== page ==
Applying to UCs and Cal States: Q&A with Counselor Julie Crossen



UCLA’s Royce Hall is one destination that could await students who apply to UCs and Cal States.

Newport Harbor counselor Julie Crossen started working at Newport Harbor High School in 2006. A Southern California native, she graduated from Mater Dei High School and began her secondary education on a full-ride soccer scholarship at Gonzaga University. Though she explained that “it was supposed to be the best experience ever,” she did not enjoy the often doomy, gloomy and dreary weather of Spokane, Washington, so Crossen returned to her sunny home state and began coaching soccer for her alma mater. She would go on to earn her degree from Cal State Fullerton, coming to realize that she is happiest near her family. She then earned her masters in counseling from Azusa Pacific University, beginning her counseling career working with at-risk students as a coordinator for recreational middle school programs in the city of Irvine. After working closely with a middle school counselor, Crossen earned her degree and decided to pursue the same career. I had the pleasure of speaking with Crossen about applying to the UCs and Cal States, as well as a few other aspects of counseling.

Note: This interview has been edited for length and clarity.


When should students start thinking about the college process?

I think if you ask any freshman – heck, if you ask any senior – what they want to do for the rest of their life or what they want to major in, I think a lot of kids are still very overwhelmed by that question. So I think that freshman and sophomore year are a good time to be taking the right classes and asking the right questions about college eligibility but not be overly stressed out about where they’re applying.

I think by junior year, typically, the college conversation [starts], and then you’d be surprised by how many kids really change their directions between junior and senior year, whether they choose different colleges or decide, ‘Hey, I thought I loved Spokane. I hate it. I don’t know what I’m thinking going to Washington. I’m a California person.’ I think it does change a lot of perspective between junior and senior year as well, so I think junior year is a great time to be starting to think about colleges seriously and visiting them. But you can never start too early.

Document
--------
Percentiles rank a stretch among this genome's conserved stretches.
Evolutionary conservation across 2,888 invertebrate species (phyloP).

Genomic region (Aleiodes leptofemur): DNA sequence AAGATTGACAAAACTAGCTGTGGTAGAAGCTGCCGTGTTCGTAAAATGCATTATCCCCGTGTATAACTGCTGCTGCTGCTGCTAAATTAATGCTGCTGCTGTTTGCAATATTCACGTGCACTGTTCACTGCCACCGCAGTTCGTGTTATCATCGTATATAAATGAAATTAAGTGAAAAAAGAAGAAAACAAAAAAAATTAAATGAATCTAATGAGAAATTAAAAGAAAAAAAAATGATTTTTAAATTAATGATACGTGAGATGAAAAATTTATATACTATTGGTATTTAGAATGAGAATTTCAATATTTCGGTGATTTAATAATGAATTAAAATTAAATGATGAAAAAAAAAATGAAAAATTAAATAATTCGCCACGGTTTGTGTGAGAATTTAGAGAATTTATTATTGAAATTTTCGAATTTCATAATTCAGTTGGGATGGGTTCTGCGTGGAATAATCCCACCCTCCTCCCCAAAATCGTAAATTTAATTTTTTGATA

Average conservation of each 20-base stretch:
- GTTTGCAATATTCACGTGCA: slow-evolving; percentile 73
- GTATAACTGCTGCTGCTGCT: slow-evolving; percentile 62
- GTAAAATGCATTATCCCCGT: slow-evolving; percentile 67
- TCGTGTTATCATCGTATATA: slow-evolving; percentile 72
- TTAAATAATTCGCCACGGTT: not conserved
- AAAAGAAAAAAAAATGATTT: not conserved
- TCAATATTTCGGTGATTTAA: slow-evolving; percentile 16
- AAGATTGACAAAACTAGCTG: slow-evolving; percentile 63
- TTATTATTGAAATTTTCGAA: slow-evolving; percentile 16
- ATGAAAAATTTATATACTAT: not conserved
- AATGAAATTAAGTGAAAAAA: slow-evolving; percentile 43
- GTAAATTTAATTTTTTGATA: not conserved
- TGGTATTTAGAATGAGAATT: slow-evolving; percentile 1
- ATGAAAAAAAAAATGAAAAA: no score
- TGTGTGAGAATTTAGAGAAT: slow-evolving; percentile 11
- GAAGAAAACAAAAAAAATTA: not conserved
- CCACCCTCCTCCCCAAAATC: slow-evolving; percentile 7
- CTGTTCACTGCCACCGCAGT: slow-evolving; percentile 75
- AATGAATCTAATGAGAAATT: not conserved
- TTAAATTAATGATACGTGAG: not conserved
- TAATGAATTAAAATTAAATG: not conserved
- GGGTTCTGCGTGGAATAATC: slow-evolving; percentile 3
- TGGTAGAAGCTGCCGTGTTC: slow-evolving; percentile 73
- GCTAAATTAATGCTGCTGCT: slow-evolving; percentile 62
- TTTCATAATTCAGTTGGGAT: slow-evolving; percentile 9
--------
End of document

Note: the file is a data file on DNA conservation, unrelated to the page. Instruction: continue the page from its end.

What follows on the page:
I don’t know that college is the only way for every kid, but I think it just depends on your household. Freshman year I think is a little premature to be stressed out about college, but by junior year, we should be talking about it for sure.


How often should students meet with their counselors to talk about completing their high school requirements and applying to college?

I think because counselors, especially at Newport Harbor, play such an important role in letters of recommendation, it really helps to get to know us from freshman year on. So even if we’re not talking about college specifically, it’s really nice to have context in a relationship with counselors or teachers or anything like that. 

Generally speaking, the second semester of junior year I probably start having those conversations more frequently with certain kids. Definitely the eager ones who kind of already know where they’re going or want to go are really on it by the second semester of junior year, and I probably talk to those kids once a month at least, which is very different from freshman year. Sometimes I don’t even see a student in my office until they’re a sophomore. 

Really, the time to be talking and planning and just bouncing off ideas and having fluid conversations really starts freshman year. That way, you’re building your rapport with your counselor, and we can help guide and, as things change, we can change gears together and plan together.

When kids are serious about college, we see them pretty frequently in our office between second semester junior year and first semester senior year. I probably see every single one of my seniors applying to college between August and December of senior year frequently, maybe once a week – in a normal situation they would fly by my office probably once a week. Fall is just a really busy time for seniors.


Tell me about AP and IB courses. Ideally, how many of these classes should a student take, if any?

I think it’s totally student-driven. In general terms, we want students to really push outside their comfort level, but not everybody’s comfortable taking AP or IB classes. So it just depends. I mean, I don’t know a set number or a portion, but I think that if you’re a straight-A student doing really well in college prep, non-honors, non-AP or -IB classes, from a college perspective, I think they’re going to want to know what classes were available to you, and what you [opted] to take.